Wildlife needs your help
Thousands of birds, insects and other animals across Leicestershire, Rutland and the country are finding it harder and harder to survive. Plants and trees are under pressure too.
The Wildlife Trusts and friends have convinced Westminster Government of the need for a new law – an Environment Act - to improve protection for our country’s wildlife.
We are calling for a Nature Recovery Network to be set in law, where wildlife and wild places are not only protected, they are restored and connected.
David Attenborough explains a Nature Recovery Network
What do we need an Environment Act to do?
Nature Targets: legal targets for nature's recovery that politicians must ultimately achieve and regularly report on progress towards e.g. safer air to breathe in our cities
A Nature Recovery Network: a joined-up network of habitats that provide enough space for wildlife to recover and for people to thrive.
Nature Watchdog: an independent body to help people challenge bad decisions made by Government and councils, which have a negative impact on wildlife and our natural environment.
How would an Environment Act help Leicestershire and Rutland?
The Environment Act could help turn nature's recovery in Leicestershire and Rutland from an aspiration into a reality, in some of the following ways:
- Create new wild areas and wildlife corridors across the county
- Keep our existing wildlife sites safe from harm
- Improve air quality
- Stop poisoning our rivers and streams with chemicals
- Reduce emissions that are contributing to climate change
- Protect people’s rights to a healthy natural environment
- Avoid the loss of environmental protection laws after Brexit
Why is an Environment Act needed in Leicestershire and Rutland?
Our natural world is valuable in its own right and is the foundation of our wellbeing - we depend on it and it depends on us. Without a healthy natural world the survival of humanity is at stake. By creating more space for nature, we can create a better world for people and wildlife.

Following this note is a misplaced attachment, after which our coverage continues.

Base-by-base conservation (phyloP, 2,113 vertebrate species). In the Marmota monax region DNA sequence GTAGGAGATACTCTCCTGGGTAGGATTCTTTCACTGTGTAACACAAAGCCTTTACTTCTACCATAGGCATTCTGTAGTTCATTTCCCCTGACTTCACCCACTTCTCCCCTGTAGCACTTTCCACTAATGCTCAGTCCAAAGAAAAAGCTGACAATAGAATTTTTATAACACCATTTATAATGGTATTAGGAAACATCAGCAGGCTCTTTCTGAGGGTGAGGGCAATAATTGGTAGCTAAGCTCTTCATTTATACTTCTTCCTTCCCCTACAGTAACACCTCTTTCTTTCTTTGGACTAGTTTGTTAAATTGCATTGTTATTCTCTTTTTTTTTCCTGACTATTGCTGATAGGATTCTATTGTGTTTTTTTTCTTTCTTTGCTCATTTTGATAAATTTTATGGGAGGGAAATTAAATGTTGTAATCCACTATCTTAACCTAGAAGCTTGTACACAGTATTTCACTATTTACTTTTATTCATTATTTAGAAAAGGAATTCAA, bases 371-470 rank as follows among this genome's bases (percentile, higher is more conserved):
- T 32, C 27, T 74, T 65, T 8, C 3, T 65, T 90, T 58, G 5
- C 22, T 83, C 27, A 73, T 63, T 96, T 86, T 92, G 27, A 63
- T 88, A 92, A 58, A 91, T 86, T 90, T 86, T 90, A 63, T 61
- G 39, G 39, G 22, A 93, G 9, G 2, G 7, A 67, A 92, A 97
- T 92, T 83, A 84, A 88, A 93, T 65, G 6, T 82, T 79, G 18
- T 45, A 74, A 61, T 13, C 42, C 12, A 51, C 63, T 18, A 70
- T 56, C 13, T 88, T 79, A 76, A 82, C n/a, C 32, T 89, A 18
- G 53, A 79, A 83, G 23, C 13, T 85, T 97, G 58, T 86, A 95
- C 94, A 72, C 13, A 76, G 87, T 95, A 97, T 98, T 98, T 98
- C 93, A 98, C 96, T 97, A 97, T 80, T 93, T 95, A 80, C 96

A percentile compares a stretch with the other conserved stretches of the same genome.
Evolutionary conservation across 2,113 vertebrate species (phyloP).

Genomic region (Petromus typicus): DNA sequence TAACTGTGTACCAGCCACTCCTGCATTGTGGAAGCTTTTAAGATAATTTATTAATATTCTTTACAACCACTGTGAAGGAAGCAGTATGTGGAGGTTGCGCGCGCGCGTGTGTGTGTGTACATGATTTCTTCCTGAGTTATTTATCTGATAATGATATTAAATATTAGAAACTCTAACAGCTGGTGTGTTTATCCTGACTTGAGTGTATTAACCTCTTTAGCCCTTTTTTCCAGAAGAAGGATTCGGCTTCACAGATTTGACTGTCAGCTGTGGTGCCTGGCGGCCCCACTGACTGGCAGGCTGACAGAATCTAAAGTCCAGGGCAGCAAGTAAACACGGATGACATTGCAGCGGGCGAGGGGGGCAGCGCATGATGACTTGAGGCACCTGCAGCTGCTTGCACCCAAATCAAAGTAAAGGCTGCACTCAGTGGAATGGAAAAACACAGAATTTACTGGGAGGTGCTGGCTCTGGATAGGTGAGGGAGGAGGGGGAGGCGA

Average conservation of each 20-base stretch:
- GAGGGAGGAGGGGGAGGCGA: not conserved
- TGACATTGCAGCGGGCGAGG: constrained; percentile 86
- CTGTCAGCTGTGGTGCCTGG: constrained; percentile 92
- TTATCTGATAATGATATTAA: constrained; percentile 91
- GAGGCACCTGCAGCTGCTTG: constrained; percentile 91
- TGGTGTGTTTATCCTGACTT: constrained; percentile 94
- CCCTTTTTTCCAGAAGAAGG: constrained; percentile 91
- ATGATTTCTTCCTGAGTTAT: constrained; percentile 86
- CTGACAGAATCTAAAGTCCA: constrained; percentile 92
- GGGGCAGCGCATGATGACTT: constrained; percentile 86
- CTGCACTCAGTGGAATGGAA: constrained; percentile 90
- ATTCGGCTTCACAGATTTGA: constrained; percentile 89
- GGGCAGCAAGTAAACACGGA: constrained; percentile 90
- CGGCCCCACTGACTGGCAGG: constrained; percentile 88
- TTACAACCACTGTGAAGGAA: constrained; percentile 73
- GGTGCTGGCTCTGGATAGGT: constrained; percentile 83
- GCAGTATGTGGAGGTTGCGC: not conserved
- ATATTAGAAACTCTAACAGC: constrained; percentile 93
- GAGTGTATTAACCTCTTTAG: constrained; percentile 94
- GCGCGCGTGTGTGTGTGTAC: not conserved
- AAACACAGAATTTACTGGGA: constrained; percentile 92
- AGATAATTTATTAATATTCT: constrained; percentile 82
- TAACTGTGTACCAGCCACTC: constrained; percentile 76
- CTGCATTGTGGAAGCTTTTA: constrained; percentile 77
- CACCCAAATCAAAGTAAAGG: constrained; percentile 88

From rivers and woodlands, to birds and flowers, our natural world is struggling. Over half the species assessed in the State of Nature report have suffered since the 1970s, with many of our much-loved animals struggling. Just some of the declines we have seen in recent years include:
- 66% decline in the number of barn owls since the 1930s
- 90% decline in the number of common frogs since the 1980s
- 90% decline in the number of water voles since the 1990s
We can make a difference! A new and ambitious Environment Act can help reverse the trend of missing wildlife, setting out a plan for nature's recovery and creating a healthier natural world for us all.
It's not too late to bring wildlife back
Since the story of Badger, Ratty, and friends was written in 1908, the UK has become one of the most nature-depleted nations in the world. The newly released State of Nature 2019 report shows that one in seven UK species are at risk of extinction today.
We’ve imagined what The Wind in the Willows would look like in 2019 in our animated The Wind in the Willows trailer, and it’s not a happy story. But this doesn't have to have an unhappy ending.
Since Kenneth Grahame wrote The Wind in the Willows, just over a hundred years ago, too many of the UK’s wild places have been lost forever - and the animals that depend on them. The water vole, as depicted in Kenneth Grahame's 'Ratty', is the UK’s most rapidly declining mammal, lost from 94% of places where they were once prevalent, and their situation is worsening. Even Mister Toad is finding that times are very tough: nearly 70% of toads have vanished since the 1980s alone.
Help us make the next chapter for wildlife a safer, healthier and happier one, where nature is in recovery, not in danger.
A bit more about the Wilder Future Campaign
Our fantastic new animated The Wind in the Willows trailer aims to inspire more and more people to get involved in creating a #WilderFuture.
Nature needs new laws that will not only protect but will also help to restore green spaces and wild places.
Nature Recovery Networks will protect existing wildlife sites and map out where wildlife ought to be, joining up important places for wildlife, while ensuring more people can to live closer to nature.
We want a Nature Recovery Network enshrined in law to:
- Set targets for environmental improvement and nature’s recovery;
- Make sure we map where wild places and wildlife are, and where they should be;
- Require plans to be produced to integrate national and local regulation, spending, investment and action.